Well, that means we probably need a service to put them in. Time to fire up leiningen. Pedestal provides a leiningen template to generate new projects. Find a nice spot to keep your work and run

$ lein new pedestal-service myapp
Retrieving pedestal-service/lein-template/0.5.1/lein-template-0.5.1.pom from clojars
Retrieving pedestal-service/lein-template/0.5.1/lein-template-0.5.1.jar from clojars
Generating a pedestal-service application called myapp.
$ cd myapp
$ ls
Capstanfile Dockerfile   config      project.clj src         test

Looks like the template generated some good stuff. project.clj defines the new service’s dependencies and build instructions. Dockerfile lets you package this service as a Docker container. Capstanfile is a similar thing to compile this service into a unikernel application with OSv.

For now, the parts we really want to see are under src/myapp.

$ ls src/myapp
server.clj  service.clj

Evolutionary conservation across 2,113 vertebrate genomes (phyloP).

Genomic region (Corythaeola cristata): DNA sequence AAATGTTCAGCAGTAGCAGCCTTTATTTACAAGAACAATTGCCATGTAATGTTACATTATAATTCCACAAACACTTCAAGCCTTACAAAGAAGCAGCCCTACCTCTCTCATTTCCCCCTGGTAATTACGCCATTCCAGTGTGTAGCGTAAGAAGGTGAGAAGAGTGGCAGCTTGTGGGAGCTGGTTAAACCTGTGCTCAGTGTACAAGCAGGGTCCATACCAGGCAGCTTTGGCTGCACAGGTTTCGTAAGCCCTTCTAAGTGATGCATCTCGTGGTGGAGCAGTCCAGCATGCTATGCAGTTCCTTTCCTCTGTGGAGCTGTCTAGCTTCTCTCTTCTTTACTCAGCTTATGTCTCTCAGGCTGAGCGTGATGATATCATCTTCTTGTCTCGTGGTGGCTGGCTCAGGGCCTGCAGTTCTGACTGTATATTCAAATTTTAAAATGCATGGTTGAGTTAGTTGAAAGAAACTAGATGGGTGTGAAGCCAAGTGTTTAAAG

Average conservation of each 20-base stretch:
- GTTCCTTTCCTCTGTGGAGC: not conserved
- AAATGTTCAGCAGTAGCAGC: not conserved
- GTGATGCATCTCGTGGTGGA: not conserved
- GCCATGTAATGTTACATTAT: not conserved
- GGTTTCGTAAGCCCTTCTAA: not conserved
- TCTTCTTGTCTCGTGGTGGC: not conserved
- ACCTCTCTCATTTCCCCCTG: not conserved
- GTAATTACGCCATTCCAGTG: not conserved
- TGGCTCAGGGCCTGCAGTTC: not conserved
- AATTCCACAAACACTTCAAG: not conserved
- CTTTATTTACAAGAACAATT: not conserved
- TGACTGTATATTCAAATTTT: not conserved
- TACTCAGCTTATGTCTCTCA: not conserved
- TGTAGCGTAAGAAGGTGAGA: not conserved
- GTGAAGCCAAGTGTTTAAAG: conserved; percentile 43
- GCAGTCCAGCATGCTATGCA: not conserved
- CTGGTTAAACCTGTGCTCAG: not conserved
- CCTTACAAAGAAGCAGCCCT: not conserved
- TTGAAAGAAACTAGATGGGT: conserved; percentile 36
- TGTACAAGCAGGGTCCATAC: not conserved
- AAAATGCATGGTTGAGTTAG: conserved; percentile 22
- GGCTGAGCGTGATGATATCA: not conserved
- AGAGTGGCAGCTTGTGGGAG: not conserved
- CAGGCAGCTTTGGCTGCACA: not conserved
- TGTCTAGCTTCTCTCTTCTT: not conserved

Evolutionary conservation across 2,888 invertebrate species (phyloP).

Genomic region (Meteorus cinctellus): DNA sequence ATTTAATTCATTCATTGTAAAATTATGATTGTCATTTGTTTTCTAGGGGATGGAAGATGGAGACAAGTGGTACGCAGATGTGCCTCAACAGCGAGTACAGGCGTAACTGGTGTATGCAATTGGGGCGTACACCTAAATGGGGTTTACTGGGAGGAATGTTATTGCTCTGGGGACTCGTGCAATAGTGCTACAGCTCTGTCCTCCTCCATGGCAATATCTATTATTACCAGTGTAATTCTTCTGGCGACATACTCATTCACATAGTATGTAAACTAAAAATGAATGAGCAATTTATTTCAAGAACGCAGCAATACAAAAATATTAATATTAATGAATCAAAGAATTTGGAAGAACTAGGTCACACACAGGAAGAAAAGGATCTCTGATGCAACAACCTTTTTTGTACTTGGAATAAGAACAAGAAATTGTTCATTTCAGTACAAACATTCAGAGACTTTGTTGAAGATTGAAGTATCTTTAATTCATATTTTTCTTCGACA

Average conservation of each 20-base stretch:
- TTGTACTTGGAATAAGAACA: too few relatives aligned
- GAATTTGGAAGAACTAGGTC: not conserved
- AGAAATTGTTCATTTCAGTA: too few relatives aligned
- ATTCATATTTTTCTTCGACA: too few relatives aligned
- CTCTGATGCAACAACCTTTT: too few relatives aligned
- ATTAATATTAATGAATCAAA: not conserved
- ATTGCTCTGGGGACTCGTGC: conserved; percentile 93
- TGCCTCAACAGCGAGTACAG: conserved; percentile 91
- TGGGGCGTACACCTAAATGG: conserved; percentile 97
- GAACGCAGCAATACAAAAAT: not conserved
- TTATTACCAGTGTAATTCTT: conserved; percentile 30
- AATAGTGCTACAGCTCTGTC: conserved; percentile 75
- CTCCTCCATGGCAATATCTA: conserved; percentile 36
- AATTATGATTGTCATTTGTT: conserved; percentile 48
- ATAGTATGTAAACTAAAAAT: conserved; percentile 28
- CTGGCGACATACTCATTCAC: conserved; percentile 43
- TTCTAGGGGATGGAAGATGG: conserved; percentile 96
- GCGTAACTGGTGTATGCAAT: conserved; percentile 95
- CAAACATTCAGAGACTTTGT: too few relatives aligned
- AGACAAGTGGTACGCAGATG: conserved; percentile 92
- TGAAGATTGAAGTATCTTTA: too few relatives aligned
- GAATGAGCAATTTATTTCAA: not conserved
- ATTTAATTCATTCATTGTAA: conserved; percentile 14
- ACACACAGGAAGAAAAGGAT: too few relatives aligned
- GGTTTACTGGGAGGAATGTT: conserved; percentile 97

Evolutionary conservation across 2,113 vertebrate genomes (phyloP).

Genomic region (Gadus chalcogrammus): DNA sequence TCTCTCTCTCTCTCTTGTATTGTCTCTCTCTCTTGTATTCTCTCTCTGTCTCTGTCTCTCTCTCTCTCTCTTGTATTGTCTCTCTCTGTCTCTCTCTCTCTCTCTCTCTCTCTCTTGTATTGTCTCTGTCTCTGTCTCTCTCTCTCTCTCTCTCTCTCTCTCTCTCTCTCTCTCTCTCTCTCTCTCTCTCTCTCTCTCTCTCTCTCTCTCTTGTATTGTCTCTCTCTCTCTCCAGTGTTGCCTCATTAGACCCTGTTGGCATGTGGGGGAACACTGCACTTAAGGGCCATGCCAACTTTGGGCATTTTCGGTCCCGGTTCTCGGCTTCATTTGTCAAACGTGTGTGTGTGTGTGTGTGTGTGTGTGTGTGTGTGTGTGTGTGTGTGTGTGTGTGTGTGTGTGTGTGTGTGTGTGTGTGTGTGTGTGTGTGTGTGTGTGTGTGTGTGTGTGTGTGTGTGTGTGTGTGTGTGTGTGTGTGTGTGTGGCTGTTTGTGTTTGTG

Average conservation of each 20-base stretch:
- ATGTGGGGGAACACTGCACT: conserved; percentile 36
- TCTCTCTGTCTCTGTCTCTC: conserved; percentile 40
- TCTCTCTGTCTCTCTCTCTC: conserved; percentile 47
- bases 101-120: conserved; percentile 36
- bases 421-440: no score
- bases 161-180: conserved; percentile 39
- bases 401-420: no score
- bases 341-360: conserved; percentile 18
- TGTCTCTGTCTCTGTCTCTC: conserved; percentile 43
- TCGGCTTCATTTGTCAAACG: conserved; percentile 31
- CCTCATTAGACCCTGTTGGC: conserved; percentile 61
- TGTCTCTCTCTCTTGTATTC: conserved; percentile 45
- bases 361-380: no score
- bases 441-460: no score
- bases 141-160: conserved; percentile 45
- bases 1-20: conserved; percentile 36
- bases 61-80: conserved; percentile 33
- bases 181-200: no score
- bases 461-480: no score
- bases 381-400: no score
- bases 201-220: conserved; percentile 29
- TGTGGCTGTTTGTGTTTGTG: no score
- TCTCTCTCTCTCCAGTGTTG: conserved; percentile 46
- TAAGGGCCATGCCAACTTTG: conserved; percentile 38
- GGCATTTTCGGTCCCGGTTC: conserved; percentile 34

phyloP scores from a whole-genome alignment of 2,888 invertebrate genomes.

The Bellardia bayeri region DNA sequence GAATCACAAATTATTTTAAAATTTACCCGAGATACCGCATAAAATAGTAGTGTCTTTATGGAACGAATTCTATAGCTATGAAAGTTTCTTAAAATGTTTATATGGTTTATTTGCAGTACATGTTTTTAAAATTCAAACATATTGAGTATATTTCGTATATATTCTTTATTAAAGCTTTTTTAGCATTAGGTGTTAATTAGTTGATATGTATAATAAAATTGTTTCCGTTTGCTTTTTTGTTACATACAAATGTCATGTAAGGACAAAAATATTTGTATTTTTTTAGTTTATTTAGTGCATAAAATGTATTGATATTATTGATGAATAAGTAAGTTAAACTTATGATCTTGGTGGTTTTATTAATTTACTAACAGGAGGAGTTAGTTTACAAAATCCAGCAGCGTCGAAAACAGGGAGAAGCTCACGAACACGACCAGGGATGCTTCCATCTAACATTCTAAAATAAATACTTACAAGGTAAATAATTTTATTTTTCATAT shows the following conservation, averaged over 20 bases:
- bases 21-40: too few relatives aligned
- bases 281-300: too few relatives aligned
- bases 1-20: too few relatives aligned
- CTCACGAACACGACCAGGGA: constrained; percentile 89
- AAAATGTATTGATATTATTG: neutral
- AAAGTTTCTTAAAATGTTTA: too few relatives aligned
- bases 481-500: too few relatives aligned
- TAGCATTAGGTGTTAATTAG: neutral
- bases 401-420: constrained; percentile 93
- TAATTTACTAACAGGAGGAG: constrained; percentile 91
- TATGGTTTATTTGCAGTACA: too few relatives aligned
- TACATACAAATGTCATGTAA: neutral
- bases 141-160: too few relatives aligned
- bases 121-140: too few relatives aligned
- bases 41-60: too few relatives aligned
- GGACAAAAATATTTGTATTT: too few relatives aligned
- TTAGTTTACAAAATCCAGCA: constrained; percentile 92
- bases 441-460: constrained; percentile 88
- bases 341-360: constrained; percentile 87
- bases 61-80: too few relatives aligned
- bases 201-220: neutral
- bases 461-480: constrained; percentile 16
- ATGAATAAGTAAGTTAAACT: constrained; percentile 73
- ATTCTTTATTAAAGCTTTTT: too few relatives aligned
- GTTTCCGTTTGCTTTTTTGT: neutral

These two source files define a production-ready Pedestal service. All it serves right now as an "About" page, so we need to make some improvements before we ship it.

server.clj supplies the main entry point. service.clj defines the behavior of the service itself. These are starting points, though. Over time, you will certainly add more files and factor behavior out of these two. For now, we need to open up service.clj and make some changes.

Here is what the template generated for us (as of version 0.5.1, at least. Details may differ slightly in yours.)

(def routes #{["/" :get (conj common-interceptors `home-page)]